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I was recently invited to attend the Merck KGaA’s “Smarter Together” event celebrating its 125 years of science and discovery. The fact that the event was in the American Museum of Natural History made the fourth grader inside of me particularly giddy, as I walked through the menagerie of wooly mammoths and elephants I’d passed so often on elementary school field trips. I gaped at the 21,000 pound fiberglass whale, now dressed in a kaleidoscope of colors, the perfect centerpiece celebrating an evening of curiosity and wonder.

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The tagline for the event was #QuestionTogether-how questions drive science and research and why we need to ask more of them. Stefan Oschmann, CEO of Merck KGaA in Germany, asked us to consider this: a four-year old asks an average of 288 questions per day, yet by the time s/he reaches high school, that number will dramatically decrease. For this reason, I’ve always enjoyed giving speeches to young audiences because they ask anything and everything – “What did they do with your old heart when you had a transplant?” ” Can you ride a horse with your artificial leg?”. There’s no fear, no inhibition. And those questions challenge us as adults to rethink the status quo.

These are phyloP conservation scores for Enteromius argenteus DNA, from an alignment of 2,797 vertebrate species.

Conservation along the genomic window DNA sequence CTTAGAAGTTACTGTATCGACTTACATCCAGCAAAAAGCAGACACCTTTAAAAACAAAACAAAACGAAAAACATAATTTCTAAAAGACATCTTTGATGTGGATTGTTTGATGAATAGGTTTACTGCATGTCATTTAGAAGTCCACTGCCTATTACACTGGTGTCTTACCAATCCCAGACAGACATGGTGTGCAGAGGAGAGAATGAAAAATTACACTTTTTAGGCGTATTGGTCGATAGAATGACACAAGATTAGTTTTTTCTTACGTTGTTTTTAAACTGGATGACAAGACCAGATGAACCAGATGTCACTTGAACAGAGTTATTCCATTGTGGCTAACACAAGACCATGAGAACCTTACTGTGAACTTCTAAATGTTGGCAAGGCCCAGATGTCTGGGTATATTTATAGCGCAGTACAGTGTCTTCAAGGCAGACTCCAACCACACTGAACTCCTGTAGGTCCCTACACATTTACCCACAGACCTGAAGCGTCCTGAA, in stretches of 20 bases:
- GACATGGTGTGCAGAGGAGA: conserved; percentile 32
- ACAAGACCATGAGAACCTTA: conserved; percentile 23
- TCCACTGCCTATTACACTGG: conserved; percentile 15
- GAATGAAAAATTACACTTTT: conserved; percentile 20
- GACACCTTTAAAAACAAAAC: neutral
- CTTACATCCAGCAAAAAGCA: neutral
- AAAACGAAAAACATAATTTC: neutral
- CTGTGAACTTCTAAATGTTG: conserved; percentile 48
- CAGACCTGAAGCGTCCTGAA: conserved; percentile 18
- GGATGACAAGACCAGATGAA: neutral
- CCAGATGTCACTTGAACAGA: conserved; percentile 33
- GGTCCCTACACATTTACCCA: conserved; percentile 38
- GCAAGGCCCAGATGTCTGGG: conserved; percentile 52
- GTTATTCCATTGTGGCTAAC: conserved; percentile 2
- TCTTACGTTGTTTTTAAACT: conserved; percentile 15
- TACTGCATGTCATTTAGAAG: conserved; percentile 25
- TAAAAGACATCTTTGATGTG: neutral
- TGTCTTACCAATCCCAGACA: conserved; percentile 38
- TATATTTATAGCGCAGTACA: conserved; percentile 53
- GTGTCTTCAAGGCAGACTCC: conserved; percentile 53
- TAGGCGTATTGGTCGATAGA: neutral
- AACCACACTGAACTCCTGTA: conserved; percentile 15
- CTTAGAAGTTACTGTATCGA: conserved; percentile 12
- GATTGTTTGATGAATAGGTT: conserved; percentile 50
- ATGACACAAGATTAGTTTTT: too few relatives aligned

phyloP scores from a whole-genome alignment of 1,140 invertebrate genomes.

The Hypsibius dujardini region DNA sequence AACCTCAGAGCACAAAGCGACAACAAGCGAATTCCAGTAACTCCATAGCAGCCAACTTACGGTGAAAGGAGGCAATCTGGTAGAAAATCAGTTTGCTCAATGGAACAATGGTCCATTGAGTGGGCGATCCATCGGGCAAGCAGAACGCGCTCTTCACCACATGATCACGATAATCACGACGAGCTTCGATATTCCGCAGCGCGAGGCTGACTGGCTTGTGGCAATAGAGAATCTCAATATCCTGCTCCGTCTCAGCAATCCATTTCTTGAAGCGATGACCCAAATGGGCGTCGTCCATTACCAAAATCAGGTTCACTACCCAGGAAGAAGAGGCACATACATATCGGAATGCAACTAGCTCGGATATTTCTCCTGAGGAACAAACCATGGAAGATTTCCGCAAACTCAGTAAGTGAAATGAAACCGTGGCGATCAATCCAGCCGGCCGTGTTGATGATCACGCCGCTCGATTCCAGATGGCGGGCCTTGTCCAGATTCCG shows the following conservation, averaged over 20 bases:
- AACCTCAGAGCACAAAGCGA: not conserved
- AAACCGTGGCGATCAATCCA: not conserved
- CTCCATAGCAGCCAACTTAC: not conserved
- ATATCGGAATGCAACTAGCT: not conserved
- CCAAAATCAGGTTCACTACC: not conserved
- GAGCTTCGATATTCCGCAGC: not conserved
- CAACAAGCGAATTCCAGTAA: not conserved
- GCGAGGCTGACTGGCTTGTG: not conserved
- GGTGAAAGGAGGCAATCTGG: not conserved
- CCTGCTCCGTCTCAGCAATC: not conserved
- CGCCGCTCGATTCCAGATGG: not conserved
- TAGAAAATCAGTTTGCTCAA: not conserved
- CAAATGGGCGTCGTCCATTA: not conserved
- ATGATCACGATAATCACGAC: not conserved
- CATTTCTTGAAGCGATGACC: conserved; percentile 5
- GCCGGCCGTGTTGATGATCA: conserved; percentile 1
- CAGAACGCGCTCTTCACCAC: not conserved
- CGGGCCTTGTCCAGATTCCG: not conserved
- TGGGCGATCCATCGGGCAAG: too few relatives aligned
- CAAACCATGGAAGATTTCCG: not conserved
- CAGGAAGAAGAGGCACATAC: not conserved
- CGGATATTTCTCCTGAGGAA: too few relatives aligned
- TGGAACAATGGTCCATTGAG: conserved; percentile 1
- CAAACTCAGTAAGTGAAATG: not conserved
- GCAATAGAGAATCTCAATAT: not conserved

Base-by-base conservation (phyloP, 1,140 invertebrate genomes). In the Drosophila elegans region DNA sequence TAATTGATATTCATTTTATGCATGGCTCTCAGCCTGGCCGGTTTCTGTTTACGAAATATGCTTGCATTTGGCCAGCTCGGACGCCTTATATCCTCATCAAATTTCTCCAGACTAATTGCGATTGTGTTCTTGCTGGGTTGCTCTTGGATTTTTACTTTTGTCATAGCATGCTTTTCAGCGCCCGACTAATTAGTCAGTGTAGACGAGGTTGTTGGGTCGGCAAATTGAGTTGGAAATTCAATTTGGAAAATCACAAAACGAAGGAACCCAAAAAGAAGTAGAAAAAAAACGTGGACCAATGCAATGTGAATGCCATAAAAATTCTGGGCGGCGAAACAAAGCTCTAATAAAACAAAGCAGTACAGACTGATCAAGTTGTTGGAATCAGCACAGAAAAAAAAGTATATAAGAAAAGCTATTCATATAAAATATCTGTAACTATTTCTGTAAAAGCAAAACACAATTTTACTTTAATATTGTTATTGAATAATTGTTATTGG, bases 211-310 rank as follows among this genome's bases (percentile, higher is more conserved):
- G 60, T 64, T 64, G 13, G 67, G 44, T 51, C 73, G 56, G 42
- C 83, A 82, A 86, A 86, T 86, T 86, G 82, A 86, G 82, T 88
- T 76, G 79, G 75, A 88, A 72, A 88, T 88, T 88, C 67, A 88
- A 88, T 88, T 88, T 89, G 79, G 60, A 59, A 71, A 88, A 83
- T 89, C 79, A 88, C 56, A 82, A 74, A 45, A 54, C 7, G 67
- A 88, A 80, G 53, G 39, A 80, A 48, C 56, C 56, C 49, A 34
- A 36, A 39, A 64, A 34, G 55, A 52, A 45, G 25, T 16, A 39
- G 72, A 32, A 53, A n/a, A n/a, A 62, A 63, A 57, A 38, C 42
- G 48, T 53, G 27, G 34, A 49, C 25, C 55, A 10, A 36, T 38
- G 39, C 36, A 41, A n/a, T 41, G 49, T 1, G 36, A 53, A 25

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Among the researchers, scientists, non-profit leaders, and social innovators, I spotted a few old friends, including Cindy Drakeman, who was in my college a cappella group, the Princeton Tigressions. Cindy is doing amazing things as managing partner of Victrix Ventures, a venture and growth capital fund that invests in female entrepreneurs, together with Professor Linda Scott and Donnetta Campbell.

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The surprise guest of the evening was Alan Alda, who founded the Alan Alda for Communicating Science, which trains the next generation of science and health professionals to communicate more effectively with the public and policy makers. He talked about “The Curse of Knowledge” – how we naturally assume that because we know something, so does everyone around us. We can keep this in mind in how we explain complicated subjects to get buy in from others.

The night got me thinking about some of the questions I’ve thought about in the past, and hadn’t revisited in quite some time. Right around the time my leg was amputated, I heard about the first hand transplant and asked my doctors if a leg transplant might also be possible. “Yes,” they told me. But they didn’t say how or when.

On one video montage that evening, a girl asked if we could somehow harness the science that allows an octopus’s tentacle to grow back to help soldiers with leg amputations. Days after my own amputation, still on heavy anesthetics, I remembered asking my surgeon if my own leg would grow back. I often make a joke of it to illustrate the effects of my post-surgical drug-induced state. My surgeon had raised his eyebrows and smiled. “Well, you never know what technology will be capable of,” he said. I always thought he was just being kind. But maybe it’s time to rethink that.

What questions do you have? And when will you ask them?